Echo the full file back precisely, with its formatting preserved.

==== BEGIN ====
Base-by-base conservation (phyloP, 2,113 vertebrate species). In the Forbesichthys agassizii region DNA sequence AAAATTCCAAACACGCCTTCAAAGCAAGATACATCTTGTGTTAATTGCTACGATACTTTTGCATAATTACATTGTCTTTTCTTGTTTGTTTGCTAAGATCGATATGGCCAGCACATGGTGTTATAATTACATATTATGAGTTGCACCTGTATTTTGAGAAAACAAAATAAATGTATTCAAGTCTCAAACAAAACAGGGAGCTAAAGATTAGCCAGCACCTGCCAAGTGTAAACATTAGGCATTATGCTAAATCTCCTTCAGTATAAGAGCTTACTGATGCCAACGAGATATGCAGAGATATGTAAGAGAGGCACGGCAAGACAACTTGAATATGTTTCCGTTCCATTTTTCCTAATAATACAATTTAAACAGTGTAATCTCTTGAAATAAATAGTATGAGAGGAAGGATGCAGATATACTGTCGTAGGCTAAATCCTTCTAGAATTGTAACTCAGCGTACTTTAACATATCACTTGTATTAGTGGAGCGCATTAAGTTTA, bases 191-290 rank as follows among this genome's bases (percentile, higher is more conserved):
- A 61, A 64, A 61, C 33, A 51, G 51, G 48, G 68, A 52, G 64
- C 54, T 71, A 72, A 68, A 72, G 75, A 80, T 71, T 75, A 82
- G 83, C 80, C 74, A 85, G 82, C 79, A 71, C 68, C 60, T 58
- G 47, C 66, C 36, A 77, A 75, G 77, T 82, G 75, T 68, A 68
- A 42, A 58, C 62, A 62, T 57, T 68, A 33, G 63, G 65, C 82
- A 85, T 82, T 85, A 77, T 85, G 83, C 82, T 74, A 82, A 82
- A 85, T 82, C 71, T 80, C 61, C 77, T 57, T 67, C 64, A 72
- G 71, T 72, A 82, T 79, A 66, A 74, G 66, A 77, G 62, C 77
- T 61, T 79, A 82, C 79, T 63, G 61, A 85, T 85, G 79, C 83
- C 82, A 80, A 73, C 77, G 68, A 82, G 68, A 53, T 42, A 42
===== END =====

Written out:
Base-by-base conservation (phyloP, 2,113 vertebrate species). In the Forbesichthys agassizii region DNA sequence AAAATTCCAAACACGCCTTCAAAGCAAGATACATCTTGTGTTAATTGCTACGATACTTTTGCATAATTACATTGTCTTTTCTTGTTTGTTTGCTAAGATCGATATGGCCAGCACATGGTGTTATAATTACATATTATGAGTTGCACCTGTATTTTGAGAAAACAAAATAAATGTATTCAAGTCTCAAACAAAACAGGGAGCTAAAGATTAGCCAGCACCTGCCAAGTGTAAACATTAGGCATTATGCTAAATCTCCTTCAGTATAAGAGCTTACTGATGCCAACGAGATATGCAGAGATATGTAAGAGAGGCACGGCAAGACAACTTGAATATGTTTCCGTTCCATTTTTCCTAATAATACAATTTAAACAGTGTAATCTCTTGAAATAAATAGTATGAGAGGAAGGATGCAGATATACTGTCGTAGGCTAAATCCTTCTAGAATTGTAACTCAGCGTACTTTAACATATCACTTGTATTAGTGGAGCGCATTAAGTTTA, bases 191-290 rank as follows among this genome's bases (percentile, higher is more conserved):
- A 61, A 64, A 61, C 33, A 51, G 51, G 48, G 68, A 52, G 64
- C 54, T 71, A 72, A 68, A 72, G 75, A 80, T 71, T 75, A 82
- G 83, C 80, C 74, A 85, G 82, C 79, A 71, C 68, C 60, T 58
- G 47, C 66, C 36, A 77, A 75, G 77, T 82, G 75, T 68, A 68
- A 42, A 58, C 62, A 62, T 57, T 68, A 33, G 63, G 65, C 82
- A 85, T 82, T 85, A 77, T 85, G 83, C 82, T 74, A 82, A 82
- A 85, T 82, C 71, T 80, C 61, C 77, T 57, T 67, C 64, A 72
- G 71, T 72, A 82, T 79, A 66, A 74, G 66, A 77, G 62, C 77
- T 61, T 79, A 82, C 79, T 63, G 61, A 85, T 85, G 79, C 83
- C 82, A 80, A 73, C 77, G 68, A 82, G 68, A 53, T 42, A 42